Benford's law was discovered in 1881 when Simon Newcomb, an American astronomer, noticed that the early pages of books of logarithms were more worn than the later pages. He concluded that numbers with small first digits naturally occur more frequently than numbers with larger first digits. In 1938, Frank Benford, a physicist, observed this property in other data sets. Benford's law has been used to uncover fraud, because people producing fake data generally choose numbers whose first digits are more uniformly distributed than would naturally occur.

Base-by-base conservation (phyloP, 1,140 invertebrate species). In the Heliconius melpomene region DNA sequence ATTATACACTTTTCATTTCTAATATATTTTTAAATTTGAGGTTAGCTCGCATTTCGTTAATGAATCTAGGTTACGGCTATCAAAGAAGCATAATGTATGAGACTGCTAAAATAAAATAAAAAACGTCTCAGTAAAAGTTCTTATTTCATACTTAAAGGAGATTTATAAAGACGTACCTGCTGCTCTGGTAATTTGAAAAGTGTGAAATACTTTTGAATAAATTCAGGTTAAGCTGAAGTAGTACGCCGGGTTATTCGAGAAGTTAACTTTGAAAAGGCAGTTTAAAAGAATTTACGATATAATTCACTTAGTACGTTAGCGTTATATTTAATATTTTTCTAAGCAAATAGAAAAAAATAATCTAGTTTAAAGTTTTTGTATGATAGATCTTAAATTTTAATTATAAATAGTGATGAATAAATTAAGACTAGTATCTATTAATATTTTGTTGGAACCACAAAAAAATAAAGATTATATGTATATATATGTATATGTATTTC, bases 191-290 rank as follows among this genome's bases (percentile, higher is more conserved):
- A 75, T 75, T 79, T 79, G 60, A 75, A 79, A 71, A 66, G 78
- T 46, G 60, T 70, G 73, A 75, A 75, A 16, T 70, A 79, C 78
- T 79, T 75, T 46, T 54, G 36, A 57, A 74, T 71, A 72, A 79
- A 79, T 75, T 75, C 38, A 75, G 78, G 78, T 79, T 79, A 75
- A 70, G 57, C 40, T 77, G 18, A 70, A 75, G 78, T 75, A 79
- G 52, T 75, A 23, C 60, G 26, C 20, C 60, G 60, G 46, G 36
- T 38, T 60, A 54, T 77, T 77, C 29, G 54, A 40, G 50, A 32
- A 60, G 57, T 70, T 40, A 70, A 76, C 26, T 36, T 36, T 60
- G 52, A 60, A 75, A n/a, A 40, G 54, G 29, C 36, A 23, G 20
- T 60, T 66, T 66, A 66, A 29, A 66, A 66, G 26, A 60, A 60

Choose a data set and see how Benford's law applies to it. For each data set, the number of elements with a given leading digit is shown, and its percentage of the entire data set is computed. You can compare the actual values with the numbers predicted by Benford's law, which states that the expected percentage of the d as the leading digit in a collection of measurements is log101+1d.
% of Total
Benford's Law %
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